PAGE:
Wednesday, December 2, 2020

Billie (2020) offers a riveting look at the jazz icon

In 1971, high school teacher and journalist Linda Lipnak Kuehl set out to write a biography of iconic singer Billie Holiday. After spending the next eight years collecting over 200 hours of rare interviews with her colleagues and friends, Kuehl's work went released until now. Directed by James Erskine, Billie adapts her unfinished book to showcase an inexplicable thread between two women across racial barriers.

Similar to the likes of Marilyn Monroe or Judy Garland, Holiday's legacy sometimes outshines her humanity. As much as she's known in jazz circles as an incomparable talent, she's also known for the challenges she endured. While the documentary's main through-line is expectantly linear from her upbringing until her death, it dives into what still makes Holiday a formidable figure today. 

When Holiday sang, she did so as if survived every sorrow the world could throw at her. Her sensual and graceful voice was a part of her survival as she sang heartbreaking anti-lynching anthems such as “Strange Fruit” and yet also highlighted inequalities of the time. Since Kuehl originally helmed how she wanted to explore Holiday's life, she was more than willing to ask tough questions about Holiday's experiences as a teenage prostitute, her fiery sexuality, breaking into the music business, and a drug addiction that made her the target of the FBI. In return, Kuehl was able to get raw answers from dozens of eyewitnesses – the pimps who made her work the street, producers who signed her and then couldn't protect her from racist audiences and reactions, high school friends, and fellow singers – and provide a critical view into Holiday’s life that doesn’t cut corners. 

What sets Billie apart from most documentaries is how unflinching the story unfolds and how relevant it is to the racial climate in the United States. Erskine doesn't aim to filter the challenges she endures, postulate her reputation, or pass judgement. Using Kuehl’s audio as a timeline, he creates an overall portrait of Holiday by piecing together stock, archival footage, and televised performances to match Kuehl’s interviews. Though the outlook of Holiday is told from direct sources closest to her, and can sometimes be skewed based on their own recollection or memories, the visceral insight from the likes of Count Basie and drummer Jonathan “Jo” Jones explores her perseverance while the world and music industry criminalized her as a Black woman.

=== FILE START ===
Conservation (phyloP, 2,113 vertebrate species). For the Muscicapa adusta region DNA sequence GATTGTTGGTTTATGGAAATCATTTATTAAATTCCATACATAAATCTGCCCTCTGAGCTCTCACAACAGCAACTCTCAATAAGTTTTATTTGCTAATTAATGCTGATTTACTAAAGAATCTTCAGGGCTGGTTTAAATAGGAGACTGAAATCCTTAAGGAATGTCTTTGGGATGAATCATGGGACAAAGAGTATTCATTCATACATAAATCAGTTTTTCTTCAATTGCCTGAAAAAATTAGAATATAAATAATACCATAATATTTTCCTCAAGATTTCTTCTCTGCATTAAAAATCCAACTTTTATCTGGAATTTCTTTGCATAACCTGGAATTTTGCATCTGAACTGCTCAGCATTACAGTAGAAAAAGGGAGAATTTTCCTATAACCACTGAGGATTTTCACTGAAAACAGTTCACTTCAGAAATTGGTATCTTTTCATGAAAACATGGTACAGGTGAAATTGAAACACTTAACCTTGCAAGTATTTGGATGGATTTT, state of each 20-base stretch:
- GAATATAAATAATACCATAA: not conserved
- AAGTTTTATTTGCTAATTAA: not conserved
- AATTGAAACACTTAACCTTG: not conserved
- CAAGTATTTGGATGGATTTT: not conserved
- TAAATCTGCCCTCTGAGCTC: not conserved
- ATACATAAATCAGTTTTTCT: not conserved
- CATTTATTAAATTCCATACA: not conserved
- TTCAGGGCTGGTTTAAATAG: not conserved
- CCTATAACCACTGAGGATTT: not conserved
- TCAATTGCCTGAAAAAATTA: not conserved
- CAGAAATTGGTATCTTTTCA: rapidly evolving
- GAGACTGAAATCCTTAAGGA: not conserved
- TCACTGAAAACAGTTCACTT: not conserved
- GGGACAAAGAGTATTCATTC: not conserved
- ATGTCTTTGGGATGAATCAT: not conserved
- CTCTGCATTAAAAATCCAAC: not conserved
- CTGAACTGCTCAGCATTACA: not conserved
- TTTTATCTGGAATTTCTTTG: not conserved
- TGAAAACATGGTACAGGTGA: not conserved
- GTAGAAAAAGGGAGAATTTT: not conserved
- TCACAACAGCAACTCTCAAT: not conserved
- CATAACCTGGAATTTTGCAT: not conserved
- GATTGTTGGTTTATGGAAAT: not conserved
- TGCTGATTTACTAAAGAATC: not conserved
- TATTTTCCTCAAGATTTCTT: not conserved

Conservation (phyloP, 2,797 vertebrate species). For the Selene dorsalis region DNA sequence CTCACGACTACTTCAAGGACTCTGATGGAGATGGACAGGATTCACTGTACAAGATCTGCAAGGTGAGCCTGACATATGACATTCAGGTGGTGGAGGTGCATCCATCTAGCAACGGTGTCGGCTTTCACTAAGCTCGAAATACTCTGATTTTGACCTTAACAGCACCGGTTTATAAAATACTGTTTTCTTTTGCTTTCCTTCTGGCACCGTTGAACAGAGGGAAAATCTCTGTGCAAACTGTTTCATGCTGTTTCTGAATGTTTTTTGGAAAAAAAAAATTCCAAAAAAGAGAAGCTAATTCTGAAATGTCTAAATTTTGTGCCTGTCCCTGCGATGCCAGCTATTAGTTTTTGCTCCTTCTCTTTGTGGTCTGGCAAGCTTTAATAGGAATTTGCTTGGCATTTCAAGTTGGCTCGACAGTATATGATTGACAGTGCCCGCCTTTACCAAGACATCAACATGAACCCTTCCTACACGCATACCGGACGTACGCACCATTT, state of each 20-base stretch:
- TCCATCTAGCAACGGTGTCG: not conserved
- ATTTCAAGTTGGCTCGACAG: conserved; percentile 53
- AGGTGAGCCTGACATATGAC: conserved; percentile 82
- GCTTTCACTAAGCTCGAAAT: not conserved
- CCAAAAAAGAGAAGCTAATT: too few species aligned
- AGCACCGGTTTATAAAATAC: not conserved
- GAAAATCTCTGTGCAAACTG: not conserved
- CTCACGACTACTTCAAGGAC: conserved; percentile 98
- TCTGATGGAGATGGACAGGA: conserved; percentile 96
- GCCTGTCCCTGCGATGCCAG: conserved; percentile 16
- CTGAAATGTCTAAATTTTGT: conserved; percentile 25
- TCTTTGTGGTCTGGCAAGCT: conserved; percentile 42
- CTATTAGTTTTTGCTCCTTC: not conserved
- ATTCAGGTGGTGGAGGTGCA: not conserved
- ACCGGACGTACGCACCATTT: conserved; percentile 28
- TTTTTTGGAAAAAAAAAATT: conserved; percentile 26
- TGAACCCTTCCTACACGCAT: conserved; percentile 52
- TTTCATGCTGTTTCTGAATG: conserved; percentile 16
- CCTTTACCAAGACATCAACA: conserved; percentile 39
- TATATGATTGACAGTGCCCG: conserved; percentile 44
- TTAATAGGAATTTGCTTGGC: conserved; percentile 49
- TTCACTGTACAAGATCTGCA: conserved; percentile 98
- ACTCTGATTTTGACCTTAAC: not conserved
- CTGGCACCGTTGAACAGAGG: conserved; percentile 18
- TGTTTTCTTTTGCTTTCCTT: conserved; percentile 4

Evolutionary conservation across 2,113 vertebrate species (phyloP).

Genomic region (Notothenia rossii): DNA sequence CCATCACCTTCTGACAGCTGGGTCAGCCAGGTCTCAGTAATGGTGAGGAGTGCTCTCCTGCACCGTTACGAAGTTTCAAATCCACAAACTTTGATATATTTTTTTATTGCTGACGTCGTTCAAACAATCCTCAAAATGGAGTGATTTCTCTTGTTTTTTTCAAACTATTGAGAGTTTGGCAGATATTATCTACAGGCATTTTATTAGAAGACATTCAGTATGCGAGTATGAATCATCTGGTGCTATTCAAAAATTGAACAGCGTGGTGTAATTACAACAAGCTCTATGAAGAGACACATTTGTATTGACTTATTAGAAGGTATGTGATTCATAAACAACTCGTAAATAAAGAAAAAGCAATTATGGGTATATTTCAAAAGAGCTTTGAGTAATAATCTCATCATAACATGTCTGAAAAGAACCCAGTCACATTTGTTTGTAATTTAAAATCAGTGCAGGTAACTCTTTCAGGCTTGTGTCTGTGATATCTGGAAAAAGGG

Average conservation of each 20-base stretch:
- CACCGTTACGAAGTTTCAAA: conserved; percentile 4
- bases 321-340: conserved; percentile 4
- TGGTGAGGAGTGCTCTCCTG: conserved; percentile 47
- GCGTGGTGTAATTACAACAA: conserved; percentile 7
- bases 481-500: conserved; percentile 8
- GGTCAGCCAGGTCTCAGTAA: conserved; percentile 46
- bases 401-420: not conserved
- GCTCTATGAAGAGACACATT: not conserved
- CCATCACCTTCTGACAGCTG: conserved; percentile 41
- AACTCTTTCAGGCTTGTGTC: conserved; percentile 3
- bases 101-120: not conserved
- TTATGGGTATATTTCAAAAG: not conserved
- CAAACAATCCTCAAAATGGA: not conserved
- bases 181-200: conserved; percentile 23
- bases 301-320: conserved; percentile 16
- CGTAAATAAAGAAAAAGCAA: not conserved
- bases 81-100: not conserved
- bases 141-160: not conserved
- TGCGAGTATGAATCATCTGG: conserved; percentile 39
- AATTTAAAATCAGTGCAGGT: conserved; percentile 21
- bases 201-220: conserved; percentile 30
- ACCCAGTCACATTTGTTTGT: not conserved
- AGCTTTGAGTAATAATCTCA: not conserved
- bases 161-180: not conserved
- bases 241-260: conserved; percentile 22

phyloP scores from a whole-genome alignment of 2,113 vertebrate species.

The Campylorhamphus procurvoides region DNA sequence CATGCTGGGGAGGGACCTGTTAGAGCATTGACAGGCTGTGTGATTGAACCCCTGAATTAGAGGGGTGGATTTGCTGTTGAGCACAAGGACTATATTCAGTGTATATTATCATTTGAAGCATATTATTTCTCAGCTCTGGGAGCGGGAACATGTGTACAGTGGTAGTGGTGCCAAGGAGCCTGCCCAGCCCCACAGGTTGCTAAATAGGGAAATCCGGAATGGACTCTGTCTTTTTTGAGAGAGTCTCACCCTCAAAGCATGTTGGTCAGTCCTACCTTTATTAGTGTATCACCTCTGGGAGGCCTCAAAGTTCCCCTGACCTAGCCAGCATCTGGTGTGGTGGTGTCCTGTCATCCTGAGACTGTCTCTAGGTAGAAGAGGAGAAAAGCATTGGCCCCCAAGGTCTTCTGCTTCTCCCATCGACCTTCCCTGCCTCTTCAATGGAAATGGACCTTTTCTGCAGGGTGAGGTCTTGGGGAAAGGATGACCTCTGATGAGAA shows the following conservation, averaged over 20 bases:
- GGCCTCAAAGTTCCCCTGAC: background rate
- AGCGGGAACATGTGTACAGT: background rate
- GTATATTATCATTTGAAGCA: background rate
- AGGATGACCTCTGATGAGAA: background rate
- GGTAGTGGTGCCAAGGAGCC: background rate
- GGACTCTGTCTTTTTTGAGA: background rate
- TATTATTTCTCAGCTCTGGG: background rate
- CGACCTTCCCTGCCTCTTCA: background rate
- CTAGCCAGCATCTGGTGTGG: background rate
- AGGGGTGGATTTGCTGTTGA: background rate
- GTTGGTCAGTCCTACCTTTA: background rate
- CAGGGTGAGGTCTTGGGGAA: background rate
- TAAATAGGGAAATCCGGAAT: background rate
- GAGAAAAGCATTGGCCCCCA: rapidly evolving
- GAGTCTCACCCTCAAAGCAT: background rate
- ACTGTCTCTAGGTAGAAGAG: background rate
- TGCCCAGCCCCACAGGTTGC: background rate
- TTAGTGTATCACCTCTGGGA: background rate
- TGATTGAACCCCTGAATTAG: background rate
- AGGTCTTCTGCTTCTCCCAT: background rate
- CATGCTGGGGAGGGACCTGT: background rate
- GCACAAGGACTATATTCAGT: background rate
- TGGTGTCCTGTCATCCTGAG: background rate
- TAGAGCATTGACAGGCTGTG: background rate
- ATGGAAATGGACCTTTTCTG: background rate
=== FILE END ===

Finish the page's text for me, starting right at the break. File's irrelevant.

Since the documentary primarily focuses on Holiday, Kueh’s personal life doesn’t take center stage as much as it could. We are offered insight into Kuehl such as how she became interested in Holiday initially and what drove her to continue with the project even when self-doubt crept in. After she started the project and the years waned, her passionate involvement in digging for more insight led to an uncertain death riddled with unanswered questions. Her mysterious passing subtly opens the film as a marker, but it's not a consistent topic throughout. Though the full extent of her death is not fully delved into, her dedication lays the foundation for the entire film. And perhaps that’s the way it’s meant to be – for her work to shine a brighter light on Holiday’s legacy.

Rating: ★★1/2☆
Please Note: I was provided with a screener and provide an honest review. Billie is in select theaters and available on streaming on December 4th, 2020.

Friday, November 27, 2020

Happiest Season (2020) Misses the Point of Queer Holiday Joy

With Christmas right around the corner, Harper (Mackenzie Davis) hopes to treat her longtime girlfriend Abby (Kristen Stewart) to a special weekend getaway with her family. There’s just one problem: Harper hasn’t come out to her parents yet. To save face until she’s comfortable enough to own her sexuality, Abby goes along with pretending to be a straight roommate while hoping to seek her family's acceptance to eventually propose.

Tis the season to be jolly and gay. At least, that’s what Happiness Season would like a lot of us to believe. Marketed as a holiday movie for the gays (and straights) – yay! – it’s hard to believe how much nuance is packed into the first major studio backed lesbian holiday flick – another yay! – and yet makes a total ba-humbug mess of this coming out tale.